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The biggest reason is that, as you have stated, it is primarily useful against people who are defense-shifted. There's already a bias in the game towards toughness shifted characters since Area attacks bypass your active defenses (which isn't quite offset by the fact that active defense don't degrade as they're beaten, like toughness does). The biggest ...


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Hopefully, Paranet will give some more guidelines on creating powers in a more concrete manner, but this is how I framed psychic phenomena in my game. One of the characters is a shadow of the Archive- a failed experiment in creating the same sort of entity. At the beginning, he had some minor psychic abilities- different than the ones that you speak of, ...


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Questions & Answers Question: Can everyday items function as foci and material components? Answer: Yes, unless the DM determines otherwise. The only reason I can think of for a DM to determine otherwise is if the DM says spell component pouches are themselves unique creations (e.g. they're connected to a plane of magic, they're specially prepared to ...


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The fact that, lore-wise, a swordsage could be a member of the broken ones does not imply he could take a variant tought for a specific class. What you need to acknowledge is that monks between the Broken Ones take the Broken One variant and this does not bar vanilla swordsages to be Broken One members. If you wanted to get a swordsage variant for Broken ...


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In addition to all of the above plus the simple 1 per 4 levels of the d20 OGL you might look at a game called Chronicles of Ramalar. It had a system called Demeanor and Theme which each character had four circles with 12 dots around them. A goal was written in each circle and every time the character did something to advance to that goal a dot was colored ...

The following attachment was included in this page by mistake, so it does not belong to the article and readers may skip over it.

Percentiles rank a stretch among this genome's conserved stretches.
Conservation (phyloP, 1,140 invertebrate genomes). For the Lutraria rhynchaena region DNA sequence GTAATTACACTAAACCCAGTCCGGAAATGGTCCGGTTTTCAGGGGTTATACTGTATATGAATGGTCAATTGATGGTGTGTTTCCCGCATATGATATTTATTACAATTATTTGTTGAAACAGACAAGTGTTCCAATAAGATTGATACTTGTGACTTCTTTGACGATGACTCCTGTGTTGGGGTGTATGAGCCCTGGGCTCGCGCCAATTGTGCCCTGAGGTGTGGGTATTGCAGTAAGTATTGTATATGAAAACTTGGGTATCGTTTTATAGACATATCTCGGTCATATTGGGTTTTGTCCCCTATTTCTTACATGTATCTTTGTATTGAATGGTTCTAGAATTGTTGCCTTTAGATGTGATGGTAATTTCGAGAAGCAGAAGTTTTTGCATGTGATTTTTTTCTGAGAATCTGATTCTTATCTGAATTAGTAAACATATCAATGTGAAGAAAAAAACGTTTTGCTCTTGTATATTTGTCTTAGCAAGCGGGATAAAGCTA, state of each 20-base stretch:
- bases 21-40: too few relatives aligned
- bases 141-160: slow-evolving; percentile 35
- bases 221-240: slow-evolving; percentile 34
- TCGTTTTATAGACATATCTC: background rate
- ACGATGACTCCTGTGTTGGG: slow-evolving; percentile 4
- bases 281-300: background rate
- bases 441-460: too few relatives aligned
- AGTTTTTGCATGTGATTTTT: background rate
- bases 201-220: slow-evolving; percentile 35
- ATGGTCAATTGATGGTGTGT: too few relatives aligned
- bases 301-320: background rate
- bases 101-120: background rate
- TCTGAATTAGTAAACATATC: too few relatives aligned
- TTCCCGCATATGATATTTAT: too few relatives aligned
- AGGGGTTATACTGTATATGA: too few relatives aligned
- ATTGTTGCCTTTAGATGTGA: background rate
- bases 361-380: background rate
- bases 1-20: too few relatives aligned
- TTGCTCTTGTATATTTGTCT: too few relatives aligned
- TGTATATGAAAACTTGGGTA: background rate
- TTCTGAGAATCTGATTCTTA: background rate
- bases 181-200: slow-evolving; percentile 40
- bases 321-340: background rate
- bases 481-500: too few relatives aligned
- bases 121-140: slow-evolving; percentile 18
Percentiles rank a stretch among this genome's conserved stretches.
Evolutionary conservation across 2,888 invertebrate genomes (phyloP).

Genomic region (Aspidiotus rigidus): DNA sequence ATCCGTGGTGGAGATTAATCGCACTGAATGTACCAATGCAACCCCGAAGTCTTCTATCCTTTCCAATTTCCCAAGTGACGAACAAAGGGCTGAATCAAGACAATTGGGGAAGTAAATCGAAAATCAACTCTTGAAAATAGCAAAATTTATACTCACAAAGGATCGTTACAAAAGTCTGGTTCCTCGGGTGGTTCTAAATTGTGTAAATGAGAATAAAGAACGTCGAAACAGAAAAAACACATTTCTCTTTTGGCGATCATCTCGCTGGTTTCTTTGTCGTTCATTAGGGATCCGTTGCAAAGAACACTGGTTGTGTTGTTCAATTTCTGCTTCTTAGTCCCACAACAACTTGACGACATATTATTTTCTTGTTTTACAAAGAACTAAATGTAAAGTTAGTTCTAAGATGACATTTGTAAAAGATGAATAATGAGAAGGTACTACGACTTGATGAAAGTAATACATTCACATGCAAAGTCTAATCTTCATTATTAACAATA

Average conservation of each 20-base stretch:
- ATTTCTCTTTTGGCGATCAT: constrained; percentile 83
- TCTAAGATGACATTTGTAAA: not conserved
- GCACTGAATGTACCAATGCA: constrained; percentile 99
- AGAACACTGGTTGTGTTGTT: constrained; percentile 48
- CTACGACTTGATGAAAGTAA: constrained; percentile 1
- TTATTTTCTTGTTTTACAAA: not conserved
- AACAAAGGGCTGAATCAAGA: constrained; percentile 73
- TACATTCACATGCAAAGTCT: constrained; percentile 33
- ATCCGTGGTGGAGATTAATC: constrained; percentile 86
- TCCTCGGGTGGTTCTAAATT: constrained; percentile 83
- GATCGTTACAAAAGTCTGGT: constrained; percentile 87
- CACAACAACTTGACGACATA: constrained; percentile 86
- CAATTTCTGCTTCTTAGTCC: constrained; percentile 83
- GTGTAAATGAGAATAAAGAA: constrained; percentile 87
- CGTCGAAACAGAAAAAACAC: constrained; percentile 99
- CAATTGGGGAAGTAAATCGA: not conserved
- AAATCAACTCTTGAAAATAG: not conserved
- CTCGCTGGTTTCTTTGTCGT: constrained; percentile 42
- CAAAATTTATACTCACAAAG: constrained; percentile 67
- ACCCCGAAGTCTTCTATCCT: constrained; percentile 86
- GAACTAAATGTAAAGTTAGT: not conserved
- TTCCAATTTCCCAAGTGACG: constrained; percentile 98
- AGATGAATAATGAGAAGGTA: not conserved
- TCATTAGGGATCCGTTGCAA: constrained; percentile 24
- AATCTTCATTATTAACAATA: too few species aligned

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Material components are actual items—that's what the name means. The rules for spell-component pouches are just there to abstract away the details, so that you don't have to track (and play out restocking!) your pouch with exact quantities of spider webs, vials of mercury, bits of cloth, and other weirdness. If you don't have your spell component ...


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Kelgore's Firebolt - No The material component for Kelgore's Firebolt is "a handful of ashes", and the spell effect says that it "conjures a shard of red-hot rock." So no, there is no RAW way to substitute your own pebble in there and have it work. Spells only do what they say they do, and the spell says quite clearly that it conjures a red-hot pebble. It ...


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I've once made a whole quest around a set, so the meaning of it (hence the cost/balance) was something else. The set was also partly a McGuffin: "The legend goes that only with the Light-Powered-Sword held with the Light-Powered-Gloves one may break the Wall-of-Shadow, all around the Lichs-Dark-Castle" KRyan pointed out something very nice about sets: In ...


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The best design is to minimize the impact of “setness” Sets are a neat idea, but ultimately you run into real design problems if their full power depends much at all on having multiple items in the set. You want flavor and fun from the set bonuses more than you want power. Ideally, each item on its own is, or very nearly is, worth its cost, and ...


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Diaspora has an excellent space combat system that is non-trivial, but is still relatively fast to play. Ships are all represented as characters with several skills and stress tracks. Ship crews are important because use of ship skills is limited or amplified by the associated crew skill. If a ship has a Beam skill of 4, but it's gunner has only a ...


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By RAW, we have only this: Action: Creating a disguise requires 1d3×10 minutes of work. Using Alter Self or activating some effect on a magic armor to look different is one thing, to look exactly like someone else is a completely different matter. When you create an elaborate disguise, such mimicking the appearance of someone, you are not just using ...


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The general idea that you have is an interesting one, I would caution you to not make it too complicated for players. The point of getting a magic item creation feat is to make it easier to get just the right magic item that you want. If your component rules make it more difficult to craft a magic item than it is to buy it or commission it, then the player ...


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You could borrow from an earlier edition of D&D. In AD&D 2e, to make magic items you had to first get the recipe, which was quite difficult (searching ancient tombs, tracking down a sage and convincing them to answer your questions) or you could research it if you were a Wizard or Priest. Then you'd have to find the materials, and then go through a ...